given any work until they registered their own business name. Moreover, it is often hard for outworkers to
argue that they were not free to perform work for someone else at the same time.
These factors can tend to make the courts view outworkers as self employed people who are therefore not
entitled to employment benefits such as workers compensation and annual leave. Given that most outworkers
receive approximately half the award rate of pay, it becomes increasingly difficult for them to then provide these
benefits for themselves and still maintain a meagre living for themselves and their family.
Nevertheless, the success of most clothing outworker cases before the industrial tribunals has been largely due
to the high degree of control which bosses exercise over how the work is to be performed by the outworkers and
over deadlines for completion.

 safety and the workplace
Read the fact pages, particularly the statistics from Mayhew and Quinlan regarding occupational
health and safety, case studies and newspaper articles eg. “Clothing Workers better off in factory” and
“ Cold and Lonely: the secret to looking elegant”.

Research the role of the government in addressing the poor working conditions of outworkers.
Check the Workcover Authority (NSW) Website for general OHS information.

Specific background information
While some home-based outworkers might not be clearly workers in a 'contract of service' or a 'contract for
services', their protection under various State Workers Compensation Acts is still uncertain. In some states,
such as NSW, outworkers are deemed to be employees for the purposes of workers compensation.

 Industrial Relations
Watch “twenty pieces”, particularly Eileen‟s case to claim money owed to her by her employer.
Research the role of the Textile, Clothing and Footwear (TCF) Union in advocating for outworkers.
See newspaper articles eg. “Union in fight for fashion outworkers” and “An end to sweatshops or
fewer jobs and dearer clothes?”. Discuss and compare the advantages and disadvantages of
enterprise agreements and industrial awards for clothing outworkers . Consider the role groups such
as FairWear have played in Industrial Relations processes. See FairWear‟s submission to the
Industrial Relations Commission regarding award simplification.

Specific background information
Award protections for outworkers: Just over ten years ago (late 1980‟s) the Federal industrial tribunal created
special award protections for outworkers in the clothing industry. These protections created a system for
tracking the flow of work from the retailers through the hands of the manufacturers and the middlemen all the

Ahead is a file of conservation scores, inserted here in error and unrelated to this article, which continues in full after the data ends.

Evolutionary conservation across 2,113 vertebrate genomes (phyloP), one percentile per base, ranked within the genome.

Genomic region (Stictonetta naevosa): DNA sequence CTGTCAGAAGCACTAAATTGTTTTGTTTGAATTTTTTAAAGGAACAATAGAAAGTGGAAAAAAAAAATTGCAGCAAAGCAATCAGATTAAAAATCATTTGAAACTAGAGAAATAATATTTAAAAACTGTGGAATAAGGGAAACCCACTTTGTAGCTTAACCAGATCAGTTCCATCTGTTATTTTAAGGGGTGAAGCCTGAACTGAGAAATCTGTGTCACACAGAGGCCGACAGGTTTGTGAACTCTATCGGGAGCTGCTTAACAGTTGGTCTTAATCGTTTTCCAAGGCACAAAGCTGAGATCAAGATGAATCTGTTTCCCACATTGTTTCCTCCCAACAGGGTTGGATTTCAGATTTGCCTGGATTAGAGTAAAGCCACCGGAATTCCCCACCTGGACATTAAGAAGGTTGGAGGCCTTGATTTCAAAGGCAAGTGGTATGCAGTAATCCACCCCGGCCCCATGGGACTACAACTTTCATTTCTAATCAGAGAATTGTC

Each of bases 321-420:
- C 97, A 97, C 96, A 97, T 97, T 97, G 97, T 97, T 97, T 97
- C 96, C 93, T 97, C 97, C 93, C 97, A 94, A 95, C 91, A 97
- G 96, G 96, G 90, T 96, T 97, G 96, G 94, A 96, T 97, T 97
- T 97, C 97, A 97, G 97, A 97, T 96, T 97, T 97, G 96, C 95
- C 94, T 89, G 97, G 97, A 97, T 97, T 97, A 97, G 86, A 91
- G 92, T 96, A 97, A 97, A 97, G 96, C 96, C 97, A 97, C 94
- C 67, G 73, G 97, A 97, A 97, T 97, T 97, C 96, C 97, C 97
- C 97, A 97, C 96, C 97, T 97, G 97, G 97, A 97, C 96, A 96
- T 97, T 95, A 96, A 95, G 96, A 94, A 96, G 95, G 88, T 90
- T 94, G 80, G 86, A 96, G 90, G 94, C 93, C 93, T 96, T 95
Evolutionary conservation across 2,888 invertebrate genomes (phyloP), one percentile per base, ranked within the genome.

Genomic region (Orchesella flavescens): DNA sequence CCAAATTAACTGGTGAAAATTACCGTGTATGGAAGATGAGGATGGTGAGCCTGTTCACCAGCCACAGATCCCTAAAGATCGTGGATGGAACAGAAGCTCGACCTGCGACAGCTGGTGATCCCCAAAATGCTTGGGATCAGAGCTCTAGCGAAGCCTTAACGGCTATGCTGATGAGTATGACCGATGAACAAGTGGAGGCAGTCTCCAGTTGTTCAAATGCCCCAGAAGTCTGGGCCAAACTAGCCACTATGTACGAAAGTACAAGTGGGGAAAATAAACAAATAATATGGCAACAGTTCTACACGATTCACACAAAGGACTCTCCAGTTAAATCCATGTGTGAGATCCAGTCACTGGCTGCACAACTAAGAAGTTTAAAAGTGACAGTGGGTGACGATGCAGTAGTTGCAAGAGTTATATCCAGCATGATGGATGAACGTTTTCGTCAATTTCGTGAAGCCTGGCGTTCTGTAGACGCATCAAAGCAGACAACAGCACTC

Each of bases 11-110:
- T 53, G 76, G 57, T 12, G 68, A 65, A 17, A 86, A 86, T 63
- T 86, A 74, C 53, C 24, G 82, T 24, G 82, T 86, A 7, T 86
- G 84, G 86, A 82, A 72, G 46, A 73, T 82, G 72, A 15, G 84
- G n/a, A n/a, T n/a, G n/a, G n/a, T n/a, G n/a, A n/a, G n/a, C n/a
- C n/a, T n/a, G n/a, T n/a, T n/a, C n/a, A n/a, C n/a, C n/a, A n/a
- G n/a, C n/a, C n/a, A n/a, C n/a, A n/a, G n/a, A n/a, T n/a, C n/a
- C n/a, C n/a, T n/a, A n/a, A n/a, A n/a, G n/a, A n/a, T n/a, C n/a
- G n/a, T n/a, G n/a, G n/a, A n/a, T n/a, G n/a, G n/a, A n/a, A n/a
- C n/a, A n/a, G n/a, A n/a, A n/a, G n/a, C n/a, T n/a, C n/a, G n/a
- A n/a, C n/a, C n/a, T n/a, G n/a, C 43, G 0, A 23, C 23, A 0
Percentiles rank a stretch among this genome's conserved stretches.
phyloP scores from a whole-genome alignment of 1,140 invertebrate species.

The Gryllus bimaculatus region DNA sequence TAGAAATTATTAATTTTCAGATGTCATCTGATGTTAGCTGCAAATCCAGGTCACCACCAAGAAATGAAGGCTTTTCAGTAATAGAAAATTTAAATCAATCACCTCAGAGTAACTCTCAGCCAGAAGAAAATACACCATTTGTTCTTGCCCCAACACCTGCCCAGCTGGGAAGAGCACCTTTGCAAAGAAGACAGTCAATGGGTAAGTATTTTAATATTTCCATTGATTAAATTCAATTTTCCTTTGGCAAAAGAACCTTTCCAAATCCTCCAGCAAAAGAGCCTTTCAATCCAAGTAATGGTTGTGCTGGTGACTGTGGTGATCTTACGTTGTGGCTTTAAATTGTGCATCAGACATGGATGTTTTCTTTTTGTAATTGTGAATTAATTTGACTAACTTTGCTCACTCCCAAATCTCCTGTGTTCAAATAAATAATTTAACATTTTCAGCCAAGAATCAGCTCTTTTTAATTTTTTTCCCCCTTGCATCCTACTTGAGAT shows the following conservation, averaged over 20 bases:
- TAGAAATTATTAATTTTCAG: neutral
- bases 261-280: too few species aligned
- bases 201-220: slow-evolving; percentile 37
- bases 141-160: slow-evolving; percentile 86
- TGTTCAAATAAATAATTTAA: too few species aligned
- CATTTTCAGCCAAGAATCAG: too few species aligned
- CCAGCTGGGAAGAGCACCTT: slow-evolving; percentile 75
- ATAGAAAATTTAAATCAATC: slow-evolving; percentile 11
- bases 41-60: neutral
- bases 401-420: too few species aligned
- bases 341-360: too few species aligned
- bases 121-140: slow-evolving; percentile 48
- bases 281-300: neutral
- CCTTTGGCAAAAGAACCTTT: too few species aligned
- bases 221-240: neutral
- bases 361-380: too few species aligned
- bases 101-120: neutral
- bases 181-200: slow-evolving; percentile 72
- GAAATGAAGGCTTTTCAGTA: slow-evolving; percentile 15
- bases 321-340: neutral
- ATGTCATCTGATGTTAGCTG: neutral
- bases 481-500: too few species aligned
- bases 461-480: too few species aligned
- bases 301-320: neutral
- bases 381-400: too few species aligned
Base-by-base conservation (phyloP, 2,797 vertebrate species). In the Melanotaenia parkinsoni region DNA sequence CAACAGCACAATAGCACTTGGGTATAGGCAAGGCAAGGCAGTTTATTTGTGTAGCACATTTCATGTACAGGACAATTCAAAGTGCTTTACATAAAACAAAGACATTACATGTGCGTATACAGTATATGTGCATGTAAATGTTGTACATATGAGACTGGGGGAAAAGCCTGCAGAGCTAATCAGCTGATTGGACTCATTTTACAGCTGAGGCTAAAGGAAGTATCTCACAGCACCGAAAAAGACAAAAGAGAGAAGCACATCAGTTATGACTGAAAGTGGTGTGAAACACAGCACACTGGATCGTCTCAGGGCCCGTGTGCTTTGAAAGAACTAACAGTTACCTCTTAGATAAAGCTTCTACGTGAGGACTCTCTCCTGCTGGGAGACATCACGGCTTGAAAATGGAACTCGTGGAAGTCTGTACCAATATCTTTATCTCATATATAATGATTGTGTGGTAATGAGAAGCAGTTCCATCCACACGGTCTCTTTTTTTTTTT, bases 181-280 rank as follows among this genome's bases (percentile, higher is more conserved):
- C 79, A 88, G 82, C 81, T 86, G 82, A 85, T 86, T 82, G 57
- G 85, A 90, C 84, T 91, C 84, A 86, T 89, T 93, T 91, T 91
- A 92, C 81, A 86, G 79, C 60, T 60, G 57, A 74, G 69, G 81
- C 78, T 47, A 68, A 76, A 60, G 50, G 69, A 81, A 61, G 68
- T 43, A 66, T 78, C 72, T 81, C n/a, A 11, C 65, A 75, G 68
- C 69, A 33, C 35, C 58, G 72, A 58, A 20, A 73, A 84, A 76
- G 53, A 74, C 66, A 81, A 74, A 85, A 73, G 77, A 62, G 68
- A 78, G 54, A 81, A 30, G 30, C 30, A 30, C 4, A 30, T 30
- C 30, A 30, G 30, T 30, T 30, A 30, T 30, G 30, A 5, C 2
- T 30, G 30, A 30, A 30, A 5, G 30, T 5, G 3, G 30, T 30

way down to the individual outworkers. These „outworker clauses‟ also entitled outworkers at home to receive
basically the same wages and conditions as factory workers. These protections were tightened up about five
years ago.
Each clothing outworker who wants to recover money from their boss must seek redress before the court on a
case by case basis. Legal tests and the other factors are addressed and argued over. Needless to say this is a
lengthy and costly process for a group of workers who are least able to protect themselves against exploitation.

2. Law and Justice (Part 1): The individual and the State
 informal means of challenging state power

Consider the activities of the FairWear Campaign as a real-life example of 'informal means of
challenging state power‟. See the history of the campaign in the FairWear Action kit and watch the
video “twenty pieces”.
 What advantages do informal means of challenge and review have over formal ones? What are
    the disadvantages?
 How far do alternative sources of power in society, such as large corporations and trade unions,
    balance the power of the state?

3. Law and Justice: Case studies
 a specific case study on NESB women who are home-based outworkers in the Australian clothing
    industry (video aid)
 examples to illustrate the case study of the law and migrants
 examples to illustrate the case study of the law and women
 examples to illustrate the case study of the law and other disadvantaged people

Use the case studies provided and the personal stories incorporated into several of the newspaper
articles eg. “Sweaters fail to reap what is sewn” and “Cold and Lonely on $5 an hour: the secret to
looking elegant.” Watch “twenty pieces” and discuss the issues raised by the outworkers, as migrants,
a disadvantaged group and mostly women.

EVALUATION [see evaluation ideas section of kit]